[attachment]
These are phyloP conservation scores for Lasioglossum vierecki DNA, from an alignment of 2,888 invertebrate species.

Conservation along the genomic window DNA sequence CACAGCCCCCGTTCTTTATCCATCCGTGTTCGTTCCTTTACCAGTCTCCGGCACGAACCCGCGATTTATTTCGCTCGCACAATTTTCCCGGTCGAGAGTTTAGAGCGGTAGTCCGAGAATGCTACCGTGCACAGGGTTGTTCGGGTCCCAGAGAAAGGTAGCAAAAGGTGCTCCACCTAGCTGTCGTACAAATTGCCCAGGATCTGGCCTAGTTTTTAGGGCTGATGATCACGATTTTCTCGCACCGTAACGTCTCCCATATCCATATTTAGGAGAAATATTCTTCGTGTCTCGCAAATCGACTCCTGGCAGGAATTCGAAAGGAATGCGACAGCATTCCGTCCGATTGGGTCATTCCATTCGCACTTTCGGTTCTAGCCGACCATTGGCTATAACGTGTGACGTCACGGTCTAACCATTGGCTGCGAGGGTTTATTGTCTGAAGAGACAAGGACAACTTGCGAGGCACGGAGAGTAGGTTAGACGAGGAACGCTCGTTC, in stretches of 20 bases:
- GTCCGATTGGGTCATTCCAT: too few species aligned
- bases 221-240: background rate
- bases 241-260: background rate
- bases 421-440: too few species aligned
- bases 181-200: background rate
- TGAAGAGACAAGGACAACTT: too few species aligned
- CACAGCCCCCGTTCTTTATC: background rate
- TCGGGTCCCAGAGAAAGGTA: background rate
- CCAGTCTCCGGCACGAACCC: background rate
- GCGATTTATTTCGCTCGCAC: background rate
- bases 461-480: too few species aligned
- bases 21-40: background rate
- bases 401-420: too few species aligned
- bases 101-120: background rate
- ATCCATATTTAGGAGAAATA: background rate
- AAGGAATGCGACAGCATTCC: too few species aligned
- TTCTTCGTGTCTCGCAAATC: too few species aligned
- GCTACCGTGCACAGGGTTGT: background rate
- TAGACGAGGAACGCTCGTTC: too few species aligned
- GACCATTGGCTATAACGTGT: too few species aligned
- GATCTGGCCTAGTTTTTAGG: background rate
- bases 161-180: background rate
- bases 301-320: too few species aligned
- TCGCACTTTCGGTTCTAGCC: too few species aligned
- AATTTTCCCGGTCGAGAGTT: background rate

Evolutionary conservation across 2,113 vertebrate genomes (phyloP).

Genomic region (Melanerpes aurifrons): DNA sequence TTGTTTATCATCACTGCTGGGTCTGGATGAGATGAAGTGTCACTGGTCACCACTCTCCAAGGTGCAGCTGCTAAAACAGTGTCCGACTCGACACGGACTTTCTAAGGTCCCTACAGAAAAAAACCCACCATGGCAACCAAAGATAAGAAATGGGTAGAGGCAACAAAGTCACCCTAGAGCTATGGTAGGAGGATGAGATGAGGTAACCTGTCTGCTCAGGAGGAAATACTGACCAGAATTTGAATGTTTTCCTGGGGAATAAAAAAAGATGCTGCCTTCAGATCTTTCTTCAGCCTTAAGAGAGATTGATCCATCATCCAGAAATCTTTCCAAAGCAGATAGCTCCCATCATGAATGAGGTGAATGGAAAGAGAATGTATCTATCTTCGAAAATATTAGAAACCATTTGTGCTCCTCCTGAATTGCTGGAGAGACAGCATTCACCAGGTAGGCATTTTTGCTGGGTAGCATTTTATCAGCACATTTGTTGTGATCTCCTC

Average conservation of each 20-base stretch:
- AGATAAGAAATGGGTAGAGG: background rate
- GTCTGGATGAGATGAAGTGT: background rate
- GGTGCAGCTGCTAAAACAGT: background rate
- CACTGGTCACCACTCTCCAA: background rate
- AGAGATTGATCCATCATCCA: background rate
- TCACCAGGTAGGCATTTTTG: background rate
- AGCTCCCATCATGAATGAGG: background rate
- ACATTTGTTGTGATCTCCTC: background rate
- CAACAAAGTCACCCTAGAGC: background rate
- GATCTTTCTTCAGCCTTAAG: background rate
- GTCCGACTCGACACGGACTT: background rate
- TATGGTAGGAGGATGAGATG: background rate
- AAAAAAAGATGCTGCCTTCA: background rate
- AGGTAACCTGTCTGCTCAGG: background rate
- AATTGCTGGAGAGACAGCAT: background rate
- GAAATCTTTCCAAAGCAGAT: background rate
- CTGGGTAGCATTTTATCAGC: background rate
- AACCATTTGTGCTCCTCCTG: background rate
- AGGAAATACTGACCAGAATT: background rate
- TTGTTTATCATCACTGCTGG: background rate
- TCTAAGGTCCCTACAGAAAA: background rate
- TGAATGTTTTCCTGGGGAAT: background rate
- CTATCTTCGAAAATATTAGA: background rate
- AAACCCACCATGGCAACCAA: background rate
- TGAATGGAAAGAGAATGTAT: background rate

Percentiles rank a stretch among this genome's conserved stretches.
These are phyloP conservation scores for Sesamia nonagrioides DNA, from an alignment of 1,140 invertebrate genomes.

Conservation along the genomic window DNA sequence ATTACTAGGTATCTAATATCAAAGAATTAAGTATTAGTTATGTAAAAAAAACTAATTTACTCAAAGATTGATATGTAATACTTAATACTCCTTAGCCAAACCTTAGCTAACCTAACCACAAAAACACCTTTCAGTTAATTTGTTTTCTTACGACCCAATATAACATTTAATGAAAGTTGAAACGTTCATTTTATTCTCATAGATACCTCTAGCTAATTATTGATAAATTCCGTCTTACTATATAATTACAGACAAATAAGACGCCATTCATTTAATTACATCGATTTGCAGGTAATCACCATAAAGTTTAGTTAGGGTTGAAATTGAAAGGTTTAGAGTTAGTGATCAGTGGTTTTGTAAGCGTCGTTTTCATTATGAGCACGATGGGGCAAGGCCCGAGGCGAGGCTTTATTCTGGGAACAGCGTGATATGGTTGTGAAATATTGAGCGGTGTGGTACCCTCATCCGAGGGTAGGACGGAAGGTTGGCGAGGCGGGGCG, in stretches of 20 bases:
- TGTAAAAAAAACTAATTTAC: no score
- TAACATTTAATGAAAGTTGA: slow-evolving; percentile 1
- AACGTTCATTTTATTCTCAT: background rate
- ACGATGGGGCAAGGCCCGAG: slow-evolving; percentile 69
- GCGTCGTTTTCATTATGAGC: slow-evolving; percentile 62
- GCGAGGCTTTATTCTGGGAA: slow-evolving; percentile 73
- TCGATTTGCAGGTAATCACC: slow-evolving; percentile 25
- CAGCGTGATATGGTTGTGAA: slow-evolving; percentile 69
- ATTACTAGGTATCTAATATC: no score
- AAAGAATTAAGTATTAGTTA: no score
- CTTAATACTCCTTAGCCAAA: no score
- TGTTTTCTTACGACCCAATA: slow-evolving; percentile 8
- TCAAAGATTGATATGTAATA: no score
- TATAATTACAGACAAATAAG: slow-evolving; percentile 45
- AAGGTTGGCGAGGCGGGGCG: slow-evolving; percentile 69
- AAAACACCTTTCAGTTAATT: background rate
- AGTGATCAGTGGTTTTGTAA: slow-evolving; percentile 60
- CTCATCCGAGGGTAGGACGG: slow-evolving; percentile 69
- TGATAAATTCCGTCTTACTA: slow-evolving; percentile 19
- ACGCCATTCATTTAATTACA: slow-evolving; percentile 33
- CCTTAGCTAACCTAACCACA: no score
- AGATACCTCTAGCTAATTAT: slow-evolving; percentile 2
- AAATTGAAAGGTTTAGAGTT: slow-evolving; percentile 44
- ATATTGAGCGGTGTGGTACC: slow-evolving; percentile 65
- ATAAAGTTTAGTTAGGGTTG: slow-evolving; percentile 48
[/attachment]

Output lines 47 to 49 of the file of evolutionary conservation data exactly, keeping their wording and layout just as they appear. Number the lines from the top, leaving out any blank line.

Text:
- CTGGGTAGCATTTTATCAGC: background rate
- AACCATTTGTGCTCCTCCTG: background rate
- AGGAAATACTGACCAGAATT: background rate